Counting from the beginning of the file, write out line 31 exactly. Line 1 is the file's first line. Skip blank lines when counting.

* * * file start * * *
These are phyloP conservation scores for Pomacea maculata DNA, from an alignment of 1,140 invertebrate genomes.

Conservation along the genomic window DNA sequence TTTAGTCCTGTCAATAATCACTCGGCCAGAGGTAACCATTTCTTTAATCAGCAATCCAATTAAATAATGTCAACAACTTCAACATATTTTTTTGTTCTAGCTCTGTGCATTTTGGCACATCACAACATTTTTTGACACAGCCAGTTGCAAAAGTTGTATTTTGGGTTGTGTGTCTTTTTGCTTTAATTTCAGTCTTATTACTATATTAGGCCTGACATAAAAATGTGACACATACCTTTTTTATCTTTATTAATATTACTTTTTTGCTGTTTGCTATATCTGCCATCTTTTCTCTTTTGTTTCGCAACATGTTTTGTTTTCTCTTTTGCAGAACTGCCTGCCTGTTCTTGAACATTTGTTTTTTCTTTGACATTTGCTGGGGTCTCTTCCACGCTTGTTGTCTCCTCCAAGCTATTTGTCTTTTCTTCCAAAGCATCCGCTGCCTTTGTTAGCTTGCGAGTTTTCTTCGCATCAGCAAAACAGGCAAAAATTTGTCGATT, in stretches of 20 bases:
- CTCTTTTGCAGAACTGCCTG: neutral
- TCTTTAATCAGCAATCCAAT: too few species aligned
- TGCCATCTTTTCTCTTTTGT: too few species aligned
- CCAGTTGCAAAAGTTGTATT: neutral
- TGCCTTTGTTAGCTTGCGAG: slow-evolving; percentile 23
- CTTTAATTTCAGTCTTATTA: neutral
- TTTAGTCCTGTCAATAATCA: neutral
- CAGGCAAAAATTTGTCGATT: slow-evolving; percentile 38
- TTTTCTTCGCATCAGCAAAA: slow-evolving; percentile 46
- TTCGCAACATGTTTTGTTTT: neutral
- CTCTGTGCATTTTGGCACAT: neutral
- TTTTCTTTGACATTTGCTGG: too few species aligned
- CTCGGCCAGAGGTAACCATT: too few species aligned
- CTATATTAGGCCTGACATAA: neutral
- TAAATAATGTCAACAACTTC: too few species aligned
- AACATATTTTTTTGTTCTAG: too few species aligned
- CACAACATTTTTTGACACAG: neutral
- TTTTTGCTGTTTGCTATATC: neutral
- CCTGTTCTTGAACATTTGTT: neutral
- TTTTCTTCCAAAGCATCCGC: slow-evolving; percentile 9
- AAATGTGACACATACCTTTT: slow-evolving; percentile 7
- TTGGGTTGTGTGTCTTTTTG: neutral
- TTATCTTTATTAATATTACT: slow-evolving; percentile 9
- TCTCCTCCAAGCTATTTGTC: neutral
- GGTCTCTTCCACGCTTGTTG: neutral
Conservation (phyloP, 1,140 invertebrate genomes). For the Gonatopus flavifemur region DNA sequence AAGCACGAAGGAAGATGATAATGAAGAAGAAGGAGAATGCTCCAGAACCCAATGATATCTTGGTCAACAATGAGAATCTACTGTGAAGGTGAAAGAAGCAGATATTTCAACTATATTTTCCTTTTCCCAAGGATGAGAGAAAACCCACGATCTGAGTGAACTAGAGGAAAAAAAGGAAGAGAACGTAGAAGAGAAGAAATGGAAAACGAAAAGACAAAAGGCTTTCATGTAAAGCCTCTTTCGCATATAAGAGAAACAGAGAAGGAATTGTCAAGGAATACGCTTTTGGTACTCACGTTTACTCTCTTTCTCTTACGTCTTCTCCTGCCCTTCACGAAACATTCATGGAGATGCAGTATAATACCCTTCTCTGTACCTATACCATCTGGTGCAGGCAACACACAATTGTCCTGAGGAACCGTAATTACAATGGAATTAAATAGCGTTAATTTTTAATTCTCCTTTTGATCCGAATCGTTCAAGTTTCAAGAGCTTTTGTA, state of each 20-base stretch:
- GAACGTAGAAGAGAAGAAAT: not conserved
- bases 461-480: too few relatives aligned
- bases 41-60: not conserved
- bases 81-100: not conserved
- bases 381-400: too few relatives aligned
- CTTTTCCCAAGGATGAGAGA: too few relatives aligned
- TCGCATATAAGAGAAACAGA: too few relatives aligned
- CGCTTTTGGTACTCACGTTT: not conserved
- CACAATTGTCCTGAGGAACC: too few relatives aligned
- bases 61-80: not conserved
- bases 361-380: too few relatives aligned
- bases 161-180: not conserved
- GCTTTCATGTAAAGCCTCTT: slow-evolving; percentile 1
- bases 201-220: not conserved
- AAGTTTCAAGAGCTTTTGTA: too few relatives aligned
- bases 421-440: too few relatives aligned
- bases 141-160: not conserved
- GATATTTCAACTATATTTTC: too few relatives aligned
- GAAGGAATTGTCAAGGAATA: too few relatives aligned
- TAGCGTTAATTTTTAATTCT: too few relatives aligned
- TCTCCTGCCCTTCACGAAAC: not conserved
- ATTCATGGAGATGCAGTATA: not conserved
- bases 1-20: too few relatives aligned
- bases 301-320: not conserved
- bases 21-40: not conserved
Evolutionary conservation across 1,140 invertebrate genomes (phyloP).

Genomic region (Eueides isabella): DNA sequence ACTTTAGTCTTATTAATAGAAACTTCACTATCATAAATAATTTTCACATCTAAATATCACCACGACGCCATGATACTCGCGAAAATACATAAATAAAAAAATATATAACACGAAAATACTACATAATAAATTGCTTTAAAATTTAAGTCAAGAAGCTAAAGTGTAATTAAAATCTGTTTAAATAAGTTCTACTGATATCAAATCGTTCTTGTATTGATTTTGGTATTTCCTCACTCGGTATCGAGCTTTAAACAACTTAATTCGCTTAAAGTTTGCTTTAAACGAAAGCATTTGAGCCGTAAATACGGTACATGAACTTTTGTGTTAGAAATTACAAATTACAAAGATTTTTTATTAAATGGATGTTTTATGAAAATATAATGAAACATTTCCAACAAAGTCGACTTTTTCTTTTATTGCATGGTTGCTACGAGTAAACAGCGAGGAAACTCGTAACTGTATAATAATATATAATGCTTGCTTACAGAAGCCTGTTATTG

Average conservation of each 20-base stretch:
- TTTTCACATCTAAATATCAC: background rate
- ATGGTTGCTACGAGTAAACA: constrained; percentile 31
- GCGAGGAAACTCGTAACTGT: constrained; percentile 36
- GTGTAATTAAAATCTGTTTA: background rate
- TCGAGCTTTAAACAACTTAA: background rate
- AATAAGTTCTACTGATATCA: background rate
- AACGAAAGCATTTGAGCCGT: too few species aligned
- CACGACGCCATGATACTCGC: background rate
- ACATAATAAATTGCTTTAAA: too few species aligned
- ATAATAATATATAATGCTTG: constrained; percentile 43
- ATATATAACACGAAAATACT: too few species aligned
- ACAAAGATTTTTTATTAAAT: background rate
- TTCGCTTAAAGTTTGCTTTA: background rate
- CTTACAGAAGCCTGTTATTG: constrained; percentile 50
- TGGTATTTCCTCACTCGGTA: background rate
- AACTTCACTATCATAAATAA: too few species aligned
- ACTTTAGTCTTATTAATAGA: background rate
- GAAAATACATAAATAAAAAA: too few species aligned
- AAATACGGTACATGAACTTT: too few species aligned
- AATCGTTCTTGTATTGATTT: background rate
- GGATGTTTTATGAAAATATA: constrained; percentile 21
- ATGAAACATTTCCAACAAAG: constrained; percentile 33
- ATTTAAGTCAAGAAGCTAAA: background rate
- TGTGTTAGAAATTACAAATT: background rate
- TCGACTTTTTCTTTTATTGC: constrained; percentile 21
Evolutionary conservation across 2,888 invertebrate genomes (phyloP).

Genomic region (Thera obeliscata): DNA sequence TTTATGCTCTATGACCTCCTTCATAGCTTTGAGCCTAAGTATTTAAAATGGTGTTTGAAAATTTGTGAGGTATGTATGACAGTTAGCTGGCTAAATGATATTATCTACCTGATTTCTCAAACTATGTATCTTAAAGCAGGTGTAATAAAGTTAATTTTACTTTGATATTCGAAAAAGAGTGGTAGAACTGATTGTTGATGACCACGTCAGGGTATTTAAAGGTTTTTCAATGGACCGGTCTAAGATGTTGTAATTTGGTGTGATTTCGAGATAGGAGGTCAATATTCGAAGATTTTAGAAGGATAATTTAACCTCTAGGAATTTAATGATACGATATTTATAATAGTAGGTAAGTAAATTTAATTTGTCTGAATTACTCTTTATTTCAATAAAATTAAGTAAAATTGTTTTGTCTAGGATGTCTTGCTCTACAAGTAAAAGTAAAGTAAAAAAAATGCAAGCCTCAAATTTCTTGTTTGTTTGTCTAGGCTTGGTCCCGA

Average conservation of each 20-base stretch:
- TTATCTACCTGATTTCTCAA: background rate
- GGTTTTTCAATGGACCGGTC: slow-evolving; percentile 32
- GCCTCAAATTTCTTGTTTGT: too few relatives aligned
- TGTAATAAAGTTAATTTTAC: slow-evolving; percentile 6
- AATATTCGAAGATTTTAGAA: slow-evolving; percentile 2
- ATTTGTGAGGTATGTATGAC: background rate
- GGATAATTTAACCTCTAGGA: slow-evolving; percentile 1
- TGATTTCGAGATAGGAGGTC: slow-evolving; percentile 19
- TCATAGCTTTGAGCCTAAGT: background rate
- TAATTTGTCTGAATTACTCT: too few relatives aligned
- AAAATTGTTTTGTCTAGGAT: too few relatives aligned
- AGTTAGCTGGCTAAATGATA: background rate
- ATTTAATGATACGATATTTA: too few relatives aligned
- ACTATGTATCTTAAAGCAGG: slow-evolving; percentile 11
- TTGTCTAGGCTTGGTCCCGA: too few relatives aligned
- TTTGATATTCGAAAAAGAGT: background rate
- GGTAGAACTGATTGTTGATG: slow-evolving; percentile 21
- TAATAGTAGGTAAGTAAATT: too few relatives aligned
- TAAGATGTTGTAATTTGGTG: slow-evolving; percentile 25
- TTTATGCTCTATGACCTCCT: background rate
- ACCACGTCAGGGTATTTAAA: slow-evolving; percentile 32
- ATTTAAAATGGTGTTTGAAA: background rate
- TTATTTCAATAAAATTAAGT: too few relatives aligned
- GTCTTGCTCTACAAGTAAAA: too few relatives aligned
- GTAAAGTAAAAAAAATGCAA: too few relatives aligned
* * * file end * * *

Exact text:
- bases 41-60: not conserved